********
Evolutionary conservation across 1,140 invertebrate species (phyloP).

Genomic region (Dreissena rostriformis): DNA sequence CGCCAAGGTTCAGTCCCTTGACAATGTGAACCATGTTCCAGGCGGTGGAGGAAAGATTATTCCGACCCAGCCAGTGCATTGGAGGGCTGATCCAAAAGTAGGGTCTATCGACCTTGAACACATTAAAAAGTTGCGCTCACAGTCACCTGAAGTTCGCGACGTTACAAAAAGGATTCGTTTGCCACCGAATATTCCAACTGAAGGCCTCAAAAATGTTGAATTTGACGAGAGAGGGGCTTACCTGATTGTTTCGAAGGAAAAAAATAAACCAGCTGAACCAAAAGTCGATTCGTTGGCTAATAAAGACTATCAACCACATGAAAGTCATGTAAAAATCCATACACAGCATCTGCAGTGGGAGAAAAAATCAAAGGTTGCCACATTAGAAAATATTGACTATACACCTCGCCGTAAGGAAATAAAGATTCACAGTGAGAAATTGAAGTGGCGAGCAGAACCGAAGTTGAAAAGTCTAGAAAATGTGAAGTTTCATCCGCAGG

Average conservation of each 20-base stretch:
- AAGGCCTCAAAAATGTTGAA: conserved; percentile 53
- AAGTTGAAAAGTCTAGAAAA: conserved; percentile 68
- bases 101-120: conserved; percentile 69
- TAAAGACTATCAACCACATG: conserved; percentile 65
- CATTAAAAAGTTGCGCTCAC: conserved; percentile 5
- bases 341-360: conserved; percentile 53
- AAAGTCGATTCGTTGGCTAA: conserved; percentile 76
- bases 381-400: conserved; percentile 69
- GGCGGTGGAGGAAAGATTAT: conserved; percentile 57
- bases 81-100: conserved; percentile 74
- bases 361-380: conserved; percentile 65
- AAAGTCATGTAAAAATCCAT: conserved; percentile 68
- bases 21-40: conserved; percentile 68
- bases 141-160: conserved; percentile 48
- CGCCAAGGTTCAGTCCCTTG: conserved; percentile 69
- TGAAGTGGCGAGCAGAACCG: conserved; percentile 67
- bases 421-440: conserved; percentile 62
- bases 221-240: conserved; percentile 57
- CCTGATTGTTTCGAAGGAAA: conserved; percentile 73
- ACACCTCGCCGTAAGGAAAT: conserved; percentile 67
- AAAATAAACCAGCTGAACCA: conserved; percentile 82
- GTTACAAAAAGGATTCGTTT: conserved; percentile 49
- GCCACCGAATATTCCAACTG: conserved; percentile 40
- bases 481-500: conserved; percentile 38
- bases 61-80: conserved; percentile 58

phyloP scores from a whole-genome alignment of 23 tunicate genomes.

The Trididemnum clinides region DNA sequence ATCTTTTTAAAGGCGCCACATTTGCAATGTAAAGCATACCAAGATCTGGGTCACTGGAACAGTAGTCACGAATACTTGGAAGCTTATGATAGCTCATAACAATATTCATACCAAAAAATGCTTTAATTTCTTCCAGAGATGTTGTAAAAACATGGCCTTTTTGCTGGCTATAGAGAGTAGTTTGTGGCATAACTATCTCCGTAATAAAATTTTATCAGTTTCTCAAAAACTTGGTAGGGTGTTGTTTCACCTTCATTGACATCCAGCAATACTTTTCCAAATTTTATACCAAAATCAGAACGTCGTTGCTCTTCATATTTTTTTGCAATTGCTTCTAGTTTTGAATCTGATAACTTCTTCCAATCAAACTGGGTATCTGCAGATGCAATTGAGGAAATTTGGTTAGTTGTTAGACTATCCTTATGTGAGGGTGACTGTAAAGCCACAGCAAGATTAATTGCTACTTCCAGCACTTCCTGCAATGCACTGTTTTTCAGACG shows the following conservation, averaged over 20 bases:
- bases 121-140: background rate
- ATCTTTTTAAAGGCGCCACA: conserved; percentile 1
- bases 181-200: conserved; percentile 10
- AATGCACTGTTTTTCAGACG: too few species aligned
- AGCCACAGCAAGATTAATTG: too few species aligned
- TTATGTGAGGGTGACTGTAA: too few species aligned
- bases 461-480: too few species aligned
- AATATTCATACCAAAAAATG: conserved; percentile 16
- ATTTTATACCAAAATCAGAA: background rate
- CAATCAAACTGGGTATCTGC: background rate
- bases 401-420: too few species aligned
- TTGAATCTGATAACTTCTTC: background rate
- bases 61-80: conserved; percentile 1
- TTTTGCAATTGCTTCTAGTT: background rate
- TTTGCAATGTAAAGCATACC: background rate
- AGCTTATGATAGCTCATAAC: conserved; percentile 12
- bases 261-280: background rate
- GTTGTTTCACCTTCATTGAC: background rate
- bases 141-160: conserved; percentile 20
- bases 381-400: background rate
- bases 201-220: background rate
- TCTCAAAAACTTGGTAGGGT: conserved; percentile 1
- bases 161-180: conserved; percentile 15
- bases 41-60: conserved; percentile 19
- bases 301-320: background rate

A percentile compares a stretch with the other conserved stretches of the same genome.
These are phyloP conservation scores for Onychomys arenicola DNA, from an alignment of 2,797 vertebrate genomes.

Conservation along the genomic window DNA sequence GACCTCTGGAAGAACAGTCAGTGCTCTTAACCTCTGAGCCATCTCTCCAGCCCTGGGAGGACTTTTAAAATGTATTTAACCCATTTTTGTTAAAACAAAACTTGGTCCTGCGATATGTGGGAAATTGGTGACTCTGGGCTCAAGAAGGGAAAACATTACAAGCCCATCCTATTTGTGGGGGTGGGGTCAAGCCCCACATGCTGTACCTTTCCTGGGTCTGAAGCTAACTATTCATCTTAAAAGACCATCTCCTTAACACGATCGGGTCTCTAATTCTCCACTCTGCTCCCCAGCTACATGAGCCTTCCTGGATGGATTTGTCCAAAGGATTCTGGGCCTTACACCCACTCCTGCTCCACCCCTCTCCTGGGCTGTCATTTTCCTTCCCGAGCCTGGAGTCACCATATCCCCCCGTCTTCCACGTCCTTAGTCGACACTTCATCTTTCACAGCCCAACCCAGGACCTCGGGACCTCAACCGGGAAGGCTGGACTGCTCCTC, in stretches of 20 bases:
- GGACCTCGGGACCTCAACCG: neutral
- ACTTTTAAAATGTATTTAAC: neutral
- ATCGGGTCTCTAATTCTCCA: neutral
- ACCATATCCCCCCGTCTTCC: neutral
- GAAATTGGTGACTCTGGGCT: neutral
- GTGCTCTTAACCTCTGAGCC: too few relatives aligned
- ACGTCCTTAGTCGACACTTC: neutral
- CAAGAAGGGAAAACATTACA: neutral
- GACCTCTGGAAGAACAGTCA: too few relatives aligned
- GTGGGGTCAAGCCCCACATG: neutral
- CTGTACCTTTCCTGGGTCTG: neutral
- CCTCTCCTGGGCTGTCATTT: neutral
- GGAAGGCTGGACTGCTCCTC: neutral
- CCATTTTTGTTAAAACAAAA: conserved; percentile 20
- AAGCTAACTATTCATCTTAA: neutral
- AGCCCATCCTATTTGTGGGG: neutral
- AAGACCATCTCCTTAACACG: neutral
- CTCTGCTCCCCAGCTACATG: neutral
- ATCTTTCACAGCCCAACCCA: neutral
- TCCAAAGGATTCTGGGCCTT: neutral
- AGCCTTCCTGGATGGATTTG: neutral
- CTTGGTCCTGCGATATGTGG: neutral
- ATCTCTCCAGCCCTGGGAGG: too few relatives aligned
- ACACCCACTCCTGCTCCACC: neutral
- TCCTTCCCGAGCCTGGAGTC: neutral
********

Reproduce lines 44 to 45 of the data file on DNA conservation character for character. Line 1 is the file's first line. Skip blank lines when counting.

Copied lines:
- TTTTGCAATTGCTTCTAGTT: background rate
- TTTGCAATGTAAAGCATACC: background rate